Bill Bratton talks L.A. police, George Floyd and his memoir
Bill Bratton -- who has spent three-plus decades running police departments in Boston, New York City and Los Angeles -- talks about the complications of present-day policing in his new book
By Joel Rubin
Los Angeles Times
LOS ANGELES — Over his three-plus decades running police departments in Boston, New York City and Los Angeles, Bill Bratton branded himself as America's top cop. At the time, that was generally a good thing: He won accolades for overseeing big-city police departments during a historic decline in crime throughout the U.S., ushering in changes that reshaped how the job is done and confronting the LAPD's history of racism and abuse a decade after the Rodney King beating. Throughout, he was an improbable blend of progressive reformer and ideologue, someone who didn't hesitate to call out the failures of the profession and individual cops while also insisting that aggressive, data-driven policing would lower crime and improve race relations.
Today, of course, things are more complicated and fraught. Since the murder of George Floyd by a Minneapolis cop, American policing has become as polarizing as politics at large. With his new book, "The Profession," Bratton weighs in with what he freely admits is his large ego and loud voice. With assistance from co-author Peter Knobler, he revisits his career with an eye toward explaining and defending his approach. And he attempts to wrestle with the current moment, arguing that Floyd's killing has set policing back decades while sticking to his long-held, but now highly controversial, belief that a civil society depends on robust enforcement.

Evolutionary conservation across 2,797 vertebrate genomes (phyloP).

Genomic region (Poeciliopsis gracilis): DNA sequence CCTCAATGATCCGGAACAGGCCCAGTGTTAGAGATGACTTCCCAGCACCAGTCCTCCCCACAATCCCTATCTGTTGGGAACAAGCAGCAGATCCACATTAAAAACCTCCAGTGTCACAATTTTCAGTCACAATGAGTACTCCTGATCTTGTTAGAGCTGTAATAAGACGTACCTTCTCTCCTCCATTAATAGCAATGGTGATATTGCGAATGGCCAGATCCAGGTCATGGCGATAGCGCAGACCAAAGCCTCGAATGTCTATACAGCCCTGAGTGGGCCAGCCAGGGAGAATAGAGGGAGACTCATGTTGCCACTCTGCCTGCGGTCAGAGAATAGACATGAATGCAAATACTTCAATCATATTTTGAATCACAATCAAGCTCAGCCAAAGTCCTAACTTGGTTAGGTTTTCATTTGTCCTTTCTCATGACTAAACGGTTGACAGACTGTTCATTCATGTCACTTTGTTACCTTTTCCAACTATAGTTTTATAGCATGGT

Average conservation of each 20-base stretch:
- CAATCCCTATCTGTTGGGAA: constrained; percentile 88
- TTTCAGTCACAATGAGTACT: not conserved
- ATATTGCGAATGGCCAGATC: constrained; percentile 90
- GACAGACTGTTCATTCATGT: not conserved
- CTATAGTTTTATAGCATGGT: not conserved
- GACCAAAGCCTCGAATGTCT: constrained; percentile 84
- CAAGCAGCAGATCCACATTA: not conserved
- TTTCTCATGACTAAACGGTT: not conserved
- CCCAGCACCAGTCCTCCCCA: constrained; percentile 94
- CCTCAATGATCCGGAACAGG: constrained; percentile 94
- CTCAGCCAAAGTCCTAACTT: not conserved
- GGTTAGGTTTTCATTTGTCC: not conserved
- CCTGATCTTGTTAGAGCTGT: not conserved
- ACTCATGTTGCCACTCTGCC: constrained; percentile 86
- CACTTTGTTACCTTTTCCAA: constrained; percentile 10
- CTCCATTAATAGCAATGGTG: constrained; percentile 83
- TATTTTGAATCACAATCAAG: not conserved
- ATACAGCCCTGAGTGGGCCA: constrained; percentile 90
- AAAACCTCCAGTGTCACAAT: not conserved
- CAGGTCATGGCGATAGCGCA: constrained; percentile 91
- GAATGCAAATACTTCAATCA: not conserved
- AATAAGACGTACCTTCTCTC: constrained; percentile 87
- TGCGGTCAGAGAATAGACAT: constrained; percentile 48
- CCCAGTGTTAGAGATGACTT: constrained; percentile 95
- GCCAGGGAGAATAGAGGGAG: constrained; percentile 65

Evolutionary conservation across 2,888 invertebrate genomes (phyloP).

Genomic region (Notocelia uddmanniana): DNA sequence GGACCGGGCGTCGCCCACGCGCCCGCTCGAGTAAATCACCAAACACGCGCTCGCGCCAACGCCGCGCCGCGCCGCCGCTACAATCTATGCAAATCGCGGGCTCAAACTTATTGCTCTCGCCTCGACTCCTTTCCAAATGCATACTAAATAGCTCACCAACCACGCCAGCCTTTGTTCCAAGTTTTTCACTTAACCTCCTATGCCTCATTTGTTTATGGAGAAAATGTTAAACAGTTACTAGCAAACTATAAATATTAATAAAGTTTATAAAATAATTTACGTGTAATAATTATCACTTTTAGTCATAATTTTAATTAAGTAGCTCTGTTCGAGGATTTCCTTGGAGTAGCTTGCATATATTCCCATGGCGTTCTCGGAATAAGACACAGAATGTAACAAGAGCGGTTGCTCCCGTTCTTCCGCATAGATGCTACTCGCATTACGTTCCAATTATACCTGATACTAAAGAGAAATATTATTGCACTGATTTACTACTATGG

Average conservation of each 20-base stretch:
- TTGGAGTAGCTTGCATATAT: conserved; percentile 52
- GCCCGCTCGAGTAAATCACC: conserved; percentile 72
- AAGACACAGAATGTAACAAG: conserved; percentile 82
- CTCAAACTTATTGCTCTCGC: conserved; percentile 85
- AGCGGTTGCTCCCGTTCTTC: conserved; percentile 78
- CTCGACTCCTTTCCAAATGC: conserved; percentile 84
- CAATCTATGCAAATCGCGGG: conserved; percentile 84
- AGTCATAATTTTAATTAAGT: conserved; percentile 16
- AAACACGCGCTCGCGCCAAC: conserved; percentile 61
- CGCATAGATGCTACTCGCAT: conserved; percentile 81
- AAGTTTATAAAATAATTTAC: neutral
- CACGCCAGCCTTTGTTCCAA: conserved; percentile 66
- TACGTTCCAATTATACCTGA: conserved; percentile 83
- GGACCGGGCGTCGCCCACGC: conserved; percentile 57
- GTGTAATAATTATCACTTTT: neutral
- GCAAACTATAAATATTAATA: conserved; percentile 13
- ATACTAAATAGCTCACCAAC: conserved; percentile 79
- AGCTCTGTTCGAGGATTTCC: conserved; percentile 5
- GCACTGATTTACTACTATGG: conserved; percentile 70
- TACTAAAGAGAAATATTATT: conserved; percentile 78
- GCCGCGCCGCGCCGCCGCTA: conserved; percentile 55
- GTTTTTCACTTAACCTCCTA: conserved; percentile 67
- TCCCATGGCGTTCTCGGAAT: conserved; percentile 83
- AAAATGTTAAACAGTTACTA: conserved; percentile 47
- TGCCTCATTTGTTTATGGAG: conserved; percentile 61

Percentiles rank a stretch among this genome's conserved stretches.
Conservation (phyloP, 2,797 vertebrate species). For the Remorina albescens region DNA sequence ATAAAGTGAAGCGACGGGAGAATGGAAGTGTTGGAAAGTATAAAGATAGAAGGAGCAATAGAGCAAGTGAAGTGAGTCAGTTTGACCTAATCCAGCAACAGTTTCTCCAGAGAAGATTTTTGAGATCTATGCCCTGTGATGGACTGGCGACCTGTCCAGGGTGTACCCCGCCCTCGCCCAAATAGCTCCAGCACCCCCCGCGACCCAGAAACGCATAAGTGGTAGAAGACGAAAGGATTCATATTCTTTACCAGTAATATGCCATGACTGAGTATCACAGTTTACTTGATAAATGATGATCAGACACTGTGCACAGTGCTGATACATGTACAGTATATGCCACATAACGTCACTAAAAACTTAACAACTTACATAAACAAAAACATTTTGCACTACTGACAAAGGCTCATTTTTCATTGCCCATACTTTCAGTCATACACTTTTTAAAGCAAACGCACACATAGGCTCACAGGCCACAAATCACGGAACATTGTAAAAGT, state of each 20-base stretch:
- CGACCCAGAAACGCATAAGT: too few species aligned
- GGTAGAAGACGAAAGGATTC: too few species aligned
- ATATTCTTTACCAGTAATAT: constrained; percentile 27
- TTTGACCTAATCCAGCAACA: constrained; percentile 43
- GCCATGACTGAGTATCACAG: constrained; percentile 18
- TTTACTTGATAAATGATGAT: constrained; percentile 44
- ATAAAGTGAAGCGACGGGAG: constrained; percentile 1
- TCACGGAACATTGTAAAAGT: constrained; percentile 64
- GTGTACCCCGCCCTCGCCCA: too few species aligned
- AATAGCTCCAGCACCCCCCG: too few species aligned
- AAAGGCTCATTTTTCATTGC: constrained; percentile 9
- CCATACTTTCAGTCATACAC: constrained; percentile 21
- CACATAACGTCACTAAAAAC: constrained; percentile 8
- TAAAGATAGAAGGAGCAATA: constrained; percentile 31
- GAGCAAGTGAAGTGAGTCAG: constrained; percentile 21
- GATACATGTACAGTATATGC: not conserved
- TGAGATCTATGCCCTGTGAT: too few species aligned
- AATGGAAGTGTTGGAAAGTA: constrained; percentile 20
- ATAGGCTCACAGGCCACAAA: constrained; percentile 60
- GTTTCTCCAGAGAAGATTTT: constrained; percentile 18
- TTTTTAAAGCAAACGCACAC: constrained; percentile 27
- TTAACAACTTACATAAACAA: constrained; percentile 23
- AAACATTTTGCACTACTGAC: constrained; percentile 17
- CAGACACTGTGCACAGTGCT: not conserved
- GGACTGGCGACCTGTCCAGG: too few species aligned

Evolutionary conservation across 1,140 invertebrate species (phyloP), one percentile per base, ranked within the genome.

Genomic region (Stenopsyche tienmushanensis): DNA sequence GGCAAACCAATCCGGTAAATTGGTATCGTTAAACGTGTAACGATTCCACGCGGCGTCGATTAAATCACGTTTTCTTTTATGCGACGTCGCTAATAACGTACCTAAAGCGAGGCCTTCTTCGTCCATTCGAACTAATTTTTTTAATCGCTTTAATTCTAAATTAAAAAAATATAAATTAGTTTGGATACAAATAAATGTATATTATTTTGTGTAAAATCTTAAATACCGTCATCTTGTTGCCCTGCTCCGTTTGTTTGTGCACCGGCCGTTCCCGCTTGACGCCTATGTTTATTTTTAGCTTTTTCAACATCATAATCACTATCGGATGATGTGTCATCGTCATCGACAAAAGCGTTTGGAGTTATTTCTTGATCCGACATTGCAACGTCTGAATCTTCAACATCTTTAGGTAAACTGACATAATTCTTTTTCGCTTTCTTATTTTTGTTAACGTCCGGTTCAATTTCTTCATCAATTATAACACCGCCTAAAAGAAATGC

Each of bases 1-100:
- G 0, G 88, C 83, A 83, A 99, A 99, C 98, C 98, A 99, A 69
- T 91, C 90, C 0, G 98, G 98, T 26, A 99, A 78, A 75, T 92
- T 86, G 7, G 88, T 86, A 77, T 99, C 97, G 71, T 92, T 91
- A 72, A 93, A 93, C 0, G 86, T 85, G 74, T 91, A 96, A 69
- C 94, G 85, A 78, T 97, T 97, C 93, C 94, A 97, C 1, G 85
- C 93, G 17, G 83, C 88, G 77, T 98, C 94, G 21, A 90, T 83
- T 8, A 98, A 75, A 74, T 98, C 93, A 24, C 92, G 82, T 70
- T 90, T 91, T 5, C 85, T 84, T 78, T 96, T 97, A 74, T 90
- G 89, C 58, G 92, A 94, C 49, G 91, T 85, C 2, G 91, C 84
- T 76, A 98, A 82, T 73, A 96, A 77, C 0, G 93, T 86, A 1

Bratton spoke with The Times last week about the movement to defund the police, the responsibility and the burden of his profession and what's become of old boss Rudy Giuliani. This conversation has been edited for clarity and length.
Q: It's a timely book.
A: It was originally scheduled to come out before George Floyd was killed. Thank God we weren't ready. I would argue so much of what is out there about policing has been from the other side. This is from an inside policing perspective.
The headline in the New York Post this morning is about the return of the squeegee guys who cleaned windshields at red lights. In 1994, I came to New York when Giuliani was mayor and he told me, "We've got to get rid of the squeegee pests." So here we are. This is what the book is about; in some respects, we're right back where we started. In the '70s, it was the depolicing, decriminalization and deinstitutionalization. In 2021, what are we talking about? We're talking about defunding, we're talking about decriminalization of many of the laws we used to work with and, in many respects, we're talking about deinstitutionalization. But this time, instead of emptying out the mental institutions, we're emptying out the prisons. It's deja vu all over again.